Even minor maintenance mistakes can be fatal
On January 26, 2003, at 5:36 p.m., a Beech V35B was substantially damaged during a forced landing at Pea Patch Island, near Delaware City, Del., following a total loss of engine power during cruise flight. The certificated private pilot and passenger received fatal injuries. Night visual meteorological conditions prevailed at the time of the accident. The flight had departed Wings Field (LOM) in Philadelphia, destined for Columbia Metropolitan Airport (CAE) in Columbia, S.C. An IFR flight plan was filed for the personal flight conducted under Part 91.
Review of FAA air-traffic-control data revealed that the flight departed about 5:10. At 5:12, the pilot contacted Philadelphia Departure Control and advised that he had an IFR flight plan on file. The controller acknowledged the transmission and provided the pilot a clearance, which included a climb to an altitude of 4,000 feet MSL. At 5:17, the pilot reported that he had reached 4,000 feet.
At 5:30, the pilot declared an emergency, reporting a terrible vibration, possibly an engine or propeller problem. The controller suggested that the pilot divert to New Castle County Airport (ILG), Wilmington, Del., which was eight miles behind the airplane. The pilot agreed, and the controller provided a vector to the airport.
At 5:31, the pilot reported that the airplane lost engine power. The controller stated that ILG was at the pilot’s 11:00 position and seven miles away. At 5:34, the pilot reported that he was at 1,000 feet and descending, and wouldn’t reach ILG. The controller replied that the emergency crew would be notified to respond to the landing area. About one minute later, the controller reported that radar contact was lost. The airplane impacted a wooded area about six miles south of ILG.
The pilot held a private-pilot certificate, with ratings for single-engine land and instrument airplane. His most recent FAA third-class medical certificate was current. On his medical application, the pilot reported a total flight experience of 2,960 hours.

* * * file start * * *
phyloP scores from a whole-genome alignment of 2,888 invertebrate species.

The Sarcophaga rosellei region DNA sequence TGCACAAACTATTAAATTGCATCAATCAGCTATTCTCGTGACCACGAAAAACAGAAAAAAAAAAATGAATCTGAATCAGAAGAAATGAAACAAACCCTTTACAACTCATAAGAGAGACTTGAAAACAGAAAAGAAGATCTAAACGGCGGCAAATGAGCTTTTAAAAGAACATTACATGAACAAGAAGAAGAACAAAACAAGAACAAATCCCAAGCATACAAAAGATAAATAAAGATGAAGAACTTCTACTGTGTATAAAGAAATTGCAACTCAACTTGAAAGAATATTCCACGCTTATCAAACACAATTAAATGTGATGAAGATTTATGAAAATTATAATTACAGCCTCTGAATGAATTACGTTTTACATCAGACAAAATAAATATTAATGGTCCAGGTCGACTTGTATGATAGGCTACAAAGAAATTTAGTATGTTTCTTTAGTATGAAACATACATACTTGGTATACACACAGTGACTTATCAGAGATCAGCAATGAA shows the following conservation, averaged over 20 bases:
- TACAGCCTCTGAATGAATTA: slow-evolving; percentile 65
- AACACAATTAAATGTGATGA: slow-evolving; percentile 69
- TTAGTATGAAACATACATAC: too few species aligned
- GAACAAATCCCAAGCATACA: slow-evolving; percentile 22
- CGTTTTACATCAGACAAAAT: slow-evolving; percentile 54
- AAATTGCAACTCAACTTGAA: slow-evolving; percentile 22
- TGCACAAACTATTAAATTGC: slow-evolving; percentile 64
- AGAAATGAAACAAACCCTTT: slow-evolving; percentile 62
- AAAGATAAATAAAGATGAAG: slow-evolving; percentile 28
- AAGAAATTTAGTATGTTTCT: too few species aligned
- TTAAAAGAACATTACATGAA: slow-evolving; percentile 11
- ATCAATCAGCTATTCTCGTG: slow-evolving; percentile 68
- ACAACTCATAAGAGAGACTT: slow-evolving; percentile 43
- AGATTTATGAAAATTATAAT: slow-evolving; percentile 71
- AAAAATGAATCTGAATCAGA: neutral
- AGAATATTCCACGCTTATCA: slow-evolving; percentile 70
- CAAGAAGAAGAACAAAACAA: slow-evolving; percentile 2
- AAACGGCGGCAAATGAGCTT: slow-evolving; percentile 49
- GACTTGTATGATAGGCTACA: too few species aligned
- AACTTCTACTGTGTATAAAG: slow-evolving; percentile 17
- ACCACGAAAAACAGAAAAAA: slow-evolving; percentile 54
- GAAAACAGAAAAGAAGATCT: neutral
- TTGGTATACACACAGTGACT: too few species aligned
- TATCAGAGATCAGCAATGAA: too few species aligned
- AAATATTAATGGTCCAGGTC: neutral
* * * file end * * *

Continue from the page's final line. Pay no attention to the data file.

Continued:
According to a mechanic who worked on the airplane, the most recent annual inspection was performed on March 1, 2002. The mechanic estimated that the airplane had flown approximately 200 hours from the time of the annual inspection, until the accident. During November 2002, the mechanic completed a top overhaul of the engine, which included the installation of six new cylinders.
The engine was examined at the manufacturer’s facility. The magnetos had separated from their respective mounts in the vicinity of the number-one and number-two cylinders, but they remained attached to the ignition leads. The magnetos, fuel pump, vacuum pump, starter and spark plugs were removed from the engine. Approximately three to four quarts of oil were drained from the engine.
A silicone sealant was observed along mating surfaces where the cylinders were attached to the case. Additionally, the substance was on the through-bolts.
The number-two cylinder was found backed off from the case. The engine case showed evidence of rub marks from the number-two cylinder. The number-two piston ring had shattered. The number-two piston skirt exhibited impact marks consistent with the skirt striking the case. The number-two connecting rod revealed elongated holes consistent with an overstress failure, and the rod cap wasn’t recovered. Additionally, the top of the case exhibited two holes in the vicinity of the magnetos.
The engine manufacturer had issued a service information letter (SIL) 99-2A related to current authorized sealants, lubricants and adhesives. The SIL didn’t list the type of silicone sealant found by investigators as an approved sealant on the mating surfaces of the crankcase halves or cylinders to the crankcase. Additionally, a review of a service bulletin (SB) 96-7B, which related to torque values for fasteners on all of the manufacturer’s engines, stated: “Warning[—]the use of sealants or lubricants other than those specified by [manufacturer] on mating threads and between mating surfaces can cause incorrect torque application and subsequent engine damage or failure.”
In a written statement, the mechanic reported that he added the sealant to the cylinder bases during the engine assembly. He said that he had referred to SIL 99-2A, but “[the type of sealant used] isn’t mentioned, either pro or con.” During a telephone interview with investigators, the mechanic stated that he hadn’t referred to SB 96-7B.
The National Transportation Safety Board determined that the probable cause of this accident was the mechanic’s improper engine overhaul. Another factor that caused the accident was the nighttime condition.
Peter Katz is editor and publisher of NTSB Reporter, an independent monthly update on aircraft accident investigations and other news concerning the National Transportation Safety Board. To subscribe, write to: NTSB Reporter, Subscription Dept., P.O. Box 831, White Plains, NY 10602-0831.